Motivation is derived from the word "motivate" which means to push, move, or influence the environment to achieve some objective (Kalimullah et al, 2010). Motivation can also be seen as the process by which behavior obtains a results, attempts to complete an objective and continues to push forward. It still may further be seen as an internal drive that pushes to fulfill some need (Bedeian, 1993).
Employee motivation is one of the main functions of management that is derived through the policies and procedures of an organization (Shadare et al, 2009). Through the need to accomplish some goal or find a path to personal development an employee will scan their work environment to put their skills, knowledge and abilities to the most appropriate use. Such excited employees are seeking ways to make their work more interesting and efficient and therefore organizations should foster the effort in order to make the company more successful (Kalimullah et al, 2010).
Through the capitalization on employee motivation an organization can meet customer demands, lower costs, and change to meet environmental challenges. Organizational effectiveness is the efficient process of turning inputs to outputs (Matthew et al, 2005). The more efficiently the organization is run through motivating processes the more effective is the process of converting the organizational factors into viable products or services. This is accomplished through the minds and bodies of workers that engage in and make micro and macro decisions throughout the process.
The Legitimacy Model views organizational effectiveness as “component preferences for performance and natural limitations on performance from an external environmental perspective” (Zammuto.R.F,
1982). In other words, while reviewing an organization it is possible to determine its effectiveness by understanding employees' preferences for performance and the limitations these employees have in utilizing these pathways. If road blocks are removed employees will put their effort toward those designed pathways that have the most chances of success.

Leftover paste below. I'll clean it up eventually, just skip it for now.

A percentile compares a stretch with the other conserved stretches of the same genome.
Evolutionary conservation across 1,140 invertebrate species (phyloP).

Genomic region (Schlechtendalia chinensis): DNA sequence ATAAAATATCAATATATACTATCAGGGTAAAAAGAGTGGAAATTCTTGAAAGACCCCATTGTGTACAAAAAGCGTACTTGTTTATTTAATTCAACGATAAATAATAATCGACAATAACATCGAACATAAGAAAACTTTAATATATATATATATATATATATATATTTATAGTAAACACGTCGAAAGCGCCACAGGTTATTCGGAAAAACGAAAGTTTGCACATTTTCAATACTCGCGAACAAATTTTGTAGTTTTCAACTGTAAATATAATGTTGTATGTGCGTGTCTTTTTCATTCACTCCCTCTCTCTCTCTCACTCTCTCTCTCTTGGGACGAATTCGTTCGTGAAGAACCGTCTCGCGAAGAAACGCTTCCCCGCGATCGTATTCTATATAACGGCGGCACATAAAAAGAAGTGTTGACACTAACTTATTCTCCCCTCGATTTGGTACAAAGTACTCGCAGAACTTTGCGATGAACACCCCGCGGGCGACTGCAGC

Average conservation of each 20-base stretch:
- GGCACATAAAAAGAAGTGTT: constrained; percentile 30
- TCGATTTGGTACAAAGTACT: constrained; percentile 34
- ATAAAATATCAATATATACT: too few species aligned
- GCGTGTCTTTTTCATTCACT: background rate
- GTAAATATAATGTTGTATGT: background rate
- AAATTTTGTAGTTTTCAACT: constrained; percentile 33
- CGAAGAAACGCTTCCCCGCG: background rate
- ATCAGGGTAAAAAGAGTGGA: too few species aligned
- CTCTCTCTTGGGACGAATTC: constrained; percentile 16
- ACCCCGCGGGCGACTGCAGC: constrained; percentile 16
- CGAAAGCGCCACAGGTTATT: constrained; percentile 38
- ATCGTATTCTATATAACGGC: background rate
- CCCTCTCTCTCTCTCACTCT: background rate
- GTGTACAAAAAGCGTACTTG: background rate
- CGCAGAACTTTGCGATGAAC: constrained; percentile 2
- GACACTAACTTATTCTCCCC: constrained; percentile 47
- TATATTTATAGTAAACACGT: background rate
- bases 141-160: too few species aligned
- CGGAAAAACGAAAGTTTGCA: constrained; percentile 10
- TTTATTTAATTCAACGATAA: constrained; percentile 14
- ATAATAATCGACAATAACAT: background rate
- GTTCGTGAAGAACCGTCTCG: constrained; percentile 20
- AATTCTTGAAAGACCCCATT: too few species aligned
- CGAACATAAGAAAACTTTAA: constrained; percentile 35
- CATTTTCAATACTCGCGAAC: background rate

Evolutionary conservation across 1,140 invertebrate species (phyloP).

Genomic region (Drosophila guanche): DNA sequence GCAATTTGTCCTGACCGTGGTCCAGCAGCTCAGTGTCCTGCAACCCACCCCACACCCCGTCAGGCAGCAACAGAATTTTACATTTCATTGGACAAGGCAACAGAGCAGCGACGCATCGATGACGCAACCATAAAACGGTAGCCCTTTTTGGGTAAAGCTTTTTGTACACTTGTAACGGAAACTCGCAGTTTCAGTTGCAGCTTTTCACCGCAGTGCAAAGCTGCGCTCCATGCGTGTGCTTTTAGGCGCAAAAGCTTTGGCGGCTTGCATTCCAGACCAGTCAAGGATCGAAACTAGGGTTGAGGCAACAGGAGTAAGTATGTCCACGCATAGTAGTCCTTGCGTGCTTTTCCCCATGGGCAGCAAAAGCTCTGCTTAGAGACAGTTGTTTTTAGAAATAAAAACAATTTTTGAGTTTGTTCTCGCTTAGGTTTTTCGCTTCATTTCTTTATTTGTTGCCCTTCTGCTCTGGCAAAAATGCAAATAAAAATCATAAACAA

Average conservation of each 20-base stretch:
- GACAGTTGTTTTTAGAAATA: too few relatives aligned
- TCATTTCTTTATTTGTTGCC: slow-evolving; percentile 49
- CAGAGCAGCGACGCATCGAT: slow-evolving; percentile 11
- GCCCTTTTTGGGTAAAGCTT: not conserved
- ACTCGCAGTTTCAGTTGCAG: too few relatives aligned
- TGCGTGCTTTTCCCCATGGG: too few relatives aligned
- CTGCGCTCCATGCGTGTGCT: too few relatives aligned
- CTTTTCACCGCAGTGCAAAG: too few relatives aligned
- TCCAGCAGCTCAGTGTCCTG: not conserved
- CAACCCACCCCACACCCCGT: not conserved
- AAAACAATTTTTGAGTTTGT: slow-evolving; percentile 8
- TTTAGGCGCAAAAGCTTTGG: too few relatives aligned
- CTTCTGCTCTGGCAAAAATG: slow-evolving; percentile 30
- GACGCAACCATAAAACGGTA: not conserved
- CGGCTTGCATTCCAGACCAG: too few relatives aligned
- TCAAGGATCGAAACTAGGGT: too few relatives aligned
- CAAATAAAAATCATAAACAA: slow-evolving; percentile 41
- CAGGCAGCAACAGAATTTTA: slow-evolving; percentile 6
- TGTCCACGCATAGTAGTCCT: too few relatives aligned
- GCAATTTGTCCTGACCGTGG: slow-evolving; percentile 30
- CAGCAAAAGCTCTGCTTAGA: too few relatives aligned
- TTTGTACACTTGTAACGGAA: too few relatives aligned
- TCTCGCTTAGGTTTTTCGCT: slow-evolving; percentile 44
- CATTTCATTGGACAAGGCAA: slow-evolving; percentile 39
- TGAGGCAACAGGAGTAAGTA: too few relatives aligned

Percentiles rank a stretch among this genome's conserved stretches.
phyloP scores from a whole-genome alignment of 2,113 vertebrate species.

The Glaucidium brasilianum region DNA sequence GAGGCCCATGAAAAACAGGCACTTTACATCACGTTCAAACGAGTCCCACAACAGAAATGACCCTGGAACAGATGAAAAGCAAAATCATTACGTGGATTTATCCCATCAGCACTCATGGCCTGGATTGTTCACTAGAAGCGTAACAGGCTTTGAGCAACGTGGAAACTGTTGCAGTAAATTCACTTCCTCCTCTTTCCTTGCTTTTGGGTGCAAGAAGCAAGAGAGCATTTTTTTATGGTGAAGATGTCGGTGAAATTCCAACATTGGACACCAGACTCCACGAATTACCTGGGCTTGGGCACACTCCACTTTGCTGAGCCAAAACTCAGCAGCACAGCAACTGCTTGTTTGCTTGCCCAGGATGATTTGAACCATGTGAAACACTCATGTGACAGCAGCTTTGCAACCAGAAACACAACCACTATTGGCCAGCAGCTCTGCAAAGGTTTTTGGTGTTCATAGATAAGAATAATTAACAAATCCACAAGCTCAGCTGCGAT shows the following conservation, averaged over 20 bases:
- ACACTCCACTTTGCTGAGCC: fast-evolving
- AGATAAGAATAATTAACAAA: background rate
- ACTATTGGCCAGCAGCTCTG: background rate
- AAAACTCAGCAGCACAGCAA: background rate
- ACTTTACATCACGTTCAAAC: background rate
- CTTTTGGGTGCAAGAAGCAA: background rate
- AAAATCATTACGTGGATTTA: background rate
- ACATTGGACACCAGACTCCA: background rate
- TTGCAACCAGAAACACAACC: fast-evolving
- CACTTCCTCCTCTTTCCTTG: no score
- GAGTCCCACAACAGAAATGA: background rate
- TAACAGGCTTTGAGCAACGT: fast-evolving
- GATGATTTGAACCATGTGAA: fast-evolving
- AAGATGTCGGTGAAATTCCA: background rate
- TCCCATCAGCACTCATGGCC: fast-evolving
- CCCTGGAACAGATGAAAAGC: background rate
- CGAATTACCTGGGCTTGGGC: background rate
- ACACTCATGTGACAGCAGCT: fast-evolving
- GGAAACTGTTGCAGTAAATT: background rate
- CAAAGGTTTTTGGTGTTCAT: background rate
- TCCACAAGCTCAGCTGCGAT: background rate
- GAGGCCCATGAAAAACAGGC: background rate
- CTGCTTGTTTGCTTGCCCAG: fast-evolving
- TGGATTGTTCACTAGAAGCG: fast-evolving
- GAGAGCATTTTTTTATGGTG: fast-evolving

Leadership is an essential component of motivation. Through employee trust of management they will believe that the leadership function of the organization will fulfill their explicit and implicit promises (Baldoni.J, 2005). Thus leadership and trust in management is necessary if employees are to make that decision to put forward effort into the organizational pathways. The leadership function and the labor function raise each other to higher levels of motivation and morality in a synergistic manner that furthers market interests (Rukhmani.K, 2010).
The essential components of employee motivation rely in trust, rewards, decision making, empowerment, information and group expectations (Baldoni.J, 2005; Yazdani,B.O. et al, 2011; Hassan et al, 2011; Adeyinka et al, 2007; Brewer et al, 2000). When these components work in tandem an environment can be more aligned to the needs of the employees and thus produce more meaningful results for the organization. Investors should ensure their management team are working to continually align their organizations to foster these motivational components to meet environmental needs.
Through a review of a number of studies it has been found that a various components contribute to the development of motivation within the organization:
...the factors that enhance employee motivation are fair pay, incentives, special allowances, fringe benefits, leadership, encouragement, trust, respect, joint decision making, quality of supervision, adequate working relationships, appreciation, chances for growth, loyalty of organization, identification and fulfillment of their needs, recognition, empowerment, inspiration, importance attached to their job, safe working conditions, training and information availability and communication to perform actions (Manzoor, 2011).
Baldoni, J., (2005). Motivation Secrets. Great Motivation Secrets of Great Leaders. [Online]
Kamalian, A., Yaghoubi, N., & Moloudi, J., (2010). Survey of Relationship between Organizational Justice and Empowerment (A Case Study). European Journal of Economics, Finance and Administrative Sciences, 24, 165-171.
Matthew, J., Grawhich, & Barber, L., (2009). Are you Focusing both Employees and Organizational Outcomes. Organizational Health Initiative at Saint Louis University (ohi.slu@edu), 1-5.
Manzoor, Q. (2011). Impact of employees motivation on organizational effectiveness. Business and Management Strategy, 3 (1).
Rukhmani, K., Ramesh, M., & Jayakrishnan, J., (2010). Effect of Leadership Styles on Organizational Effectiveness. European Journal of Social Sciences, 15 (3), 365-369.
Yazdani, B., Yaghoubi, N., & Giri, E., (2011). Factors affecting the Empowerment of Employees. European Journal of Social Sciences, 20 (2), 267-274.
Zammuto, R. (1982). Assessing Organizational Effectiveness. State University of New York Press, Albany, NY.